John Buell

More Concrete, Less Abstraction

The mainstream media repeatedly remind us that any more “stimulus” in the form of government spending is off the table, politically a nonstarter. Of course they seldom acknowledge that their long-running recitation of that theme helps shove it from the table. In an equally fundamental sense, however, the terms of the debate play as large a role in the political outcome as the tiresome repetition. The Fox/CNBC/CNN echo chamber is alive with the sound of wonkish abstractions sure to turn off many who might be inclined to challenge the business orthodoxy. I am not immune from use of such abstractions, but it may be time to engage in more down-to-earth conversation.

Liberal economists do an excellent job illustrating and explaining how the collapse of the housing bubbles and the loss of attendant consumer wealth have created a huge demand gap in our economy. Consumers are trying to pare their debts and business won’t invest absent growing demand for their products. Only government spending can fill that gap. Enter the concept of stimulus. But stimulus hardly has the resonance of such conservative favorites as the death tax, death panels, red tape, strangling initiative, mom-and-pop stores.

Stimulus needs to be retired in the interest of an appeal that has a better chance of translating to the needs and worries of our citizens. Last year’s weather, when a vastly disproportionate number of extreme events occurred, were of course a human tragedy. Nonetheless, these events provide not only a teachable moment to resume explication of global climate change and its implications but also an opportunity to illustrate the human importance of that big G (government spending) concept so beloved in all those economics 101 texts. Indeed, even those who are ardent climate change deniers may see in these events the tragic possibilities that always lurk within the human condition. Only our police, fire, EMT and fellow citizens can help us through these or at least ease our sorrows.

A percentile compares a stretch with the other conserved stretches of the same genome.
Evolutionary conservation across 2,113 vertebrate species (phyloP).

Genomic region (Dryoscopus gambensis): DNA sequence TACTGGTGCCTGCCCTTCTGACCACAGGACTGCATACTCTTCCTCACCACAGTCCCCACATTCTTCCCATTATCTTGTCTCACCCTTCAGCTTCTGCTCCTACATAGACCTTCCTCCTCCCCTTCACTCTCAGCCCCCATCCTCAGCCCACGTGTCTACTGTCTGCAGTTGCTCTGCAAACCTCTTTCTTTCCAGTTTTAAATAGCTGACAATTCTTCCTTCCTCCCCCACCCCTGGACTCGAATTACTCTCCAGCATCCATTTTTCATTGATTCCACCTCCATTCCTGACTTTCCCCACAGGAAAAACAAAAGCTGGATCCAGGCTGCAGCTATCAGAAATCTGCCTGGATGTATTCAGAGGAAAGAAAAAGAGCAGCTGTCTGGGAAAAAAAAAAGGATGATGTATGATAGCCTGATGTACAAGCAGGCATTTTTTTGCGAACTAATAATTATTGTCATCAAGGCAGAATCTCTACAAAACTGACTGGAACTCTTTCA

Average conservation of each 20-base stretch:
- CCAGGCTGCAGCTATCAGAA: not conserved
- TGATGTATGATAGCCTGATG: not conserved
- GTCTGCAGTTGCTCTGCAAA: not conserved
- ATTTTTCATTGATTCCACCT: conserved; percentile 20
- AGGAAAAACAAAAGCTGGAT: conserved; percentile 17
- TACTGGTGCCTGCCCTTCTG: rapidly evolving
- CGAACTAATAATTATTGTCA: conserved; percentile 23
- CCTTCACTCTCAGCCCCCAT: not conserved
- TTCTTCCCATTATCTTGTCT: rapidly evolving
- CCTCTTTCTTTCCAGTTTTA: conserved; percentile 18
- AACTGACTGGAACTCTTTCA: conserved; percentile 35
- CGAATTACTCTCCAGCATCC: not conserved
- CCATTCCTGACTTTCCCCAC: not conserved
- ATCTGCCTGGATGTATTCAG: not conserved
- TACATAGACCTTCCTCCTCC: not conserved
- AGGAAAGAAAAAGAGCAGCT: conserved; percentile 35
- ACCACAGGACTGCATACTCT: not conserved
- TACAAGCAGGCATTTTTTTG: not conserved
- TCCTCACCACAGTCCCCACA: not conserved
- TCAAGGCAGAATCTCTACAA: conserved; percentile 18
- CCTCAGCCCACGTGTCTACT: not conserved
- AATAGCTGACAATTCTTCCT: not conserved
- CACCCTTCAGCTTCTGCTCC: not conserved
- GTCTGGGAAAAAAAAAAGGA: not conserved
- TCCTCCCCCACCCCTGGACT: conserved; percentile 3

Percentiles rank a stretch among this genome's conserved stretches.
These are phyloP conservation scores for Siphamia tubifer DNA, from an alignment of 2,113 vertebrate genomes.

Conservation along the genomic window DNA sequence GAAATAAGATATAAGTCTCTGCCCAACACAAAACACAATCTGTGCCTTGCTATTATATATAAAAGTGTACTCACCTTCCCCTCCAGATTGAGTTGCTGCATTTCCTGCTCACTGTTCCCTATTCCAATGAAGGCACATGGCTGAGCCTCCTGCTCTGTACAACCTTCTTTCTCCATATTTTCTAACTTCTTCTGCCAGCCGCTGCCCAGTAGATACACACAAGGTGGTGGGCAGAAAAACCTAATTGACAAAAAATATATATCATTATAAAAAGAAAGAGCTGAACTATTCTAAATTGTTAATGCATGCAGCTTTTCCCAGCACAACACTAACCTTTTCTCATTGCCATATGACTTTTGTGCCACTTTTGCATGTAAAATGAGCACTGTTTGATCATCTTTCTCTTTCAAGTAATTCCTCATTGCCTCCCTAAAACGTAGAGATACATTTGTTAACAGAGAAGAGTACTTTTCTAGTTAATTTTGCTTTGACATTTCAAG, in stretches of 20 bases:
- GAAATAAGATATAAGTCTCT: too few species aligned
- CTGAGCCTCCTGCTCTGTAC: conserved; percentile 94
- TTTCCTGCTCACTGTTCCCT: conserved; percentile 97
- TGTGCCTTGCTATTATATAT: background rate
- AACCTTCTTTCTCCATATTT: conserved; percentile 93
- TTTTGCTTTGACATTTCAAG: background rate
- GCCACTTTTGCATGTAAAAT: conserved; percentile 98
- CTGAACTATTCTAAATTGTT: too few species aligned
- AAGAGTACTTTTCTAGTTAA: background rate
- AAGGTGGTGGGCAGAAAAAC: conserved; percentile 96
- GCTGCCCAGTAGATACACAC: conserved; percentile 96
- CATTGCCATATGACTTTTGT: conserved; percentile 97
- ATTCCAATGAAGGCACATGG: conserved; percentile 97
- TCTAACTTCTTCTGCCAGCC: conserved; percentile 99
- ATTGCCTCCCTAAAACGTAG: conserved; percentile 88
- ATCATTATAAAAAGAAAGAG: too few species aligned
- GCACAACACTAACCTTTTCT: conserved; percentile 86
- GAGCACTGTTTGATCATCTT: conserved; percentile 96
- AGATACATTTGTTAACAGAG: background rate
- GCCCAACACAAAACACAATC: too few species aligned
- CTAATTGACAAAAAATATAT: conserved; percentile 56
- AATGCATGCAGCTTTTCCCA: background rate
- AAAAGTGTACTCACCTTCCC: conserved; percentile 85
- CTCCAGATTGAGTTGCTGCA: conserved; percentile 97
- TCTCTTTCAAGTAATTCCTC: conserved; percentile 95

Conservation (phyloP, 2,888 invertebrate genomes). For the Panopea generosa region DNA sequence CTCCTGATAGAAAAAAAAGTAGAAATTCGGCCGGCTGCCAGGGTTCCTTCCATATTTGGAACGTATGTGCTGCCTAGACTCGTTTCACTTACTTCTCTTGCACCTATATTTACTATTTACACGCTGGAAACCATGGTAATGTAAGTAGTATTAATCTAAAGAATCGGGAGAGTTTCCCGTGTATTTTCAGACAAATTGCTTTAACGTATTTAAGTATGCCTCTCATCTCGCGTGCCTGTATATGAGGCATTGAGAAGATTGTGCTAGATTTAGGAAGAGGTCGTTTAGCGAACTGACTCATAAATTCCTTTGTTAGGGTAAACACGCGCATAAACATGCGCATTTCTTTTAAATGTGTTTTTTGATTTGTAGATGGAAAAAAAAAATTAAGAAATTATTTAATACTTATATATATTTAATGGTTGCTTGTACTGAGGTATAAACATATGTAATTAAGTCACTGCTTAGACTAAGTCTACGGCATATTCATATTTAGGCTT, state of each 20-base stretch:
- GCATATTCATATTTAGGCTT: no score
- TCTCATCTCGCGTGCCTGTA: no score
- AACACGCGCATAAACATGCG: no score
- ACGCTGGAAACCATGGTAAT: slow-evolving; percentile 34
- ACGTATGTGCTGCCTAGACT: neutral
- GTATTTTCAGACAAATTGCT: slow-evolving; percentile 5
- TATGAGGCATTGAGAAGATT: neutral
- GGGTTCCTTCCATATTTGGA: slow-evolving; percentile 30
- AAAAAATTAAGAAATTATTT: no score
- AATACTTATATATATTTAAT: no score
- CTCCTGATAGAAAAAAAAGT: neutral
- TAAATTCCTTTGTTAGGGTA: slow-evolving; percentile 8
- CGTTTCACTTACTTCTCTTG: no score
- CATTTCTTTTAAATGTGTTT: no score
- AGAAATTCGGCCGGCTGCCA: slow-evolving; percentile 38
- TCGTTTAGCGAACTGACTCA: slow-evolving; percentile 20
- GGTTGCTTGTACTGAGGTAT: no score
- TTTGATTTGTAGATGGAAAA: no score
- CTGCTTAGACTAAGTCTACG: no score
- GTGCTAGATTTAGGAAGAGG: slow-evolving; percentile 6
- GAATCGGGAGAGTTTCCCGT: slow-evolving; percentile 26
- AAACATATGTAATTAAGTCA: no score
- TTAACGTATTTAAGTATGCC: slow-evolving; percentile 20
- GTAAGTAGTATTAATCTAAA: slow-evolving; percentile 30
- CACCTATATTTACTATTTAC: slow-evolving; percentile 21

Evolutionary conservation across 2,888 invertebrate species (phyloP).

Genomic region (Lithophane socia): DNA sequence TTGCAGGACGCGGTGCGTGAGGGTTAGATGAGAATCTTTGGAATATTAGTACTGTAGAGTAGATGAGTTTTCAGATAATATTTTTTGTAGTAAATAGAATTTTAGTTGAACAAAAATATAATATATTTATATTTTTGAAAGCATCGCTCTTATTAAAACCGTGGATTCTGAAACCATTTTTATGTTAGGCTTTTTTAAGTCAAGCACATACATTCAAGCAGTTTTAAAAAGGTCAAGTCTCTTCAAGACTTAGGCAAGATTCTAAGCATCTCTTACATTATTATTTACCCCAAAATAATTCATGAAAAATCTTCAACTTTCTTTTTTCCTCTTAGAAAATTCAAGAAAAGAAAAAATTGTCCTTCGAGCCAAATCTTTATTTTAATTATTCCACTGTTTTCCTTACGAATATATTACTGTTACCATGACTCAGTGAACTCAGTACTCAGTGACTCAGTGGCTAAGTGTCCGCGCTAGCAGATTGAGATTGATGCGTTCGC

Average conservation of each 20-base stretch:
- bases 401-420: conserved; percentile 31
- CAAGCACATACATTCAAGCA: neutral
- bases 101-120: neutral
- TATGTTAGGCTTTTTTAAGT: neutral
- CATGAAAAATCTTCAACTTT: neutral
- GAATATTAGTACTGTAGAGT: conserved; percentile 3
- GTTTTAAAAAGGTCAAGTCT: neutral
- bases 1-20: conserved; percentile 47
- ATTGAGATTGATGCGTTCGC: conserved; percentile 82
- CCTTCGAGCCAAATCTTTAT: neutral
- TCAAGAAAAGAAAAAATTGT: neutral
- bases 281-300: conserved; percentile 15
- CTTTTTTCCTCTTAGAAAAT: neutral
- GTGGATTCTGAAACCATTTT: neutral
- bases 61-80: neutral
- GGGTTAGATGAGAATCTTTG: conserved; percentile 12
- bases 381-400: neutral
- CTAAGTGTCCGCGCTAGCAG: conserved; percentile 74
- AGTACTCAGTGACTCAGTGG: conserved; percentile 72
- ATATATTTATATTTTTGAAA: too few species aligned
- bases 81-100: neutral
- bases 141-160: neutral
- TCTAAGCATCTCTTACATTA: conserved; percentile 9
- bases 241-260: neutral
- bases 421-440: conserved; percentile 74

A revelatory moment for me was reading newspaper accounts of the two Chicago firemen who perished while searching for fellow firemen who themselves were trying to save any of the city’s homeless population inside one of the city’s deserted buildings. The story is a microcosm of the pathologies of urban America: homelessness, decayed and deserted inner cities, tensions between the poor and the working class. It also reminds us of the dangers implicit in such settings. Lighting fires in deserted buildings in an effort to remain warm is a danger to everyone. How commendable that firefighters often risk their lives in efforts to prevent the spread of such contagion. Private businesses have neither the resources nor incentive to provide such services for the whole community. Many businesses and homes can go if no one provides such services. (The Center for Disease Control and National Institute for Health medical play analogous roles and may be targets of Republican budget slashing.)

On a more prosaic but equally significant level, efforts by New York City servants to clear the city streets are more than a matter of convenience.  Not only was the city brought to a halt for several days, emergency service vehicles faced serious delays. The role of labor/management conflict, inept administration and staffing cuts for sanitation workers will surely be part of a long debate, but the story clearly suggests to me how vital competent and respected sanitation workers are to a thriving city.

By all accounts, cities and states everywhere are cutting fire, police, community health, and sanitation services. It is hard to imagine that after many years already of “fiscal austerity” these services are bloated. Perhaps we need to take a closer look at out own communities and play a thought experiment. Are we equal to even normal danger scenarios let alone the cataclysmic damage that seems more common?

And these workers labor not merely in a social setting but a physical and technological one as well. We are not going to have a nation that is employed, productive, and just without respect for and funding of those who provide the emergency services on which more of daily life is likely to depend. Part of respecting and enabling such workers is assuring all citizens state-of-the-art transportation and communication services. With our electrical grid antiquated and our roads and bridges receiving a D minus from professional civil engineering groups, we have a long way to go. Part of the answer lies in ditching some of our academic abstractions, highlighting the human costs of civic decay, and celebrating the contributions of many community service workers.

John Buell lives in Southwest Harbor, Maine, and writes regularly on labor and environmental issues. Email

From The Progressive Populist, February 1, 2011

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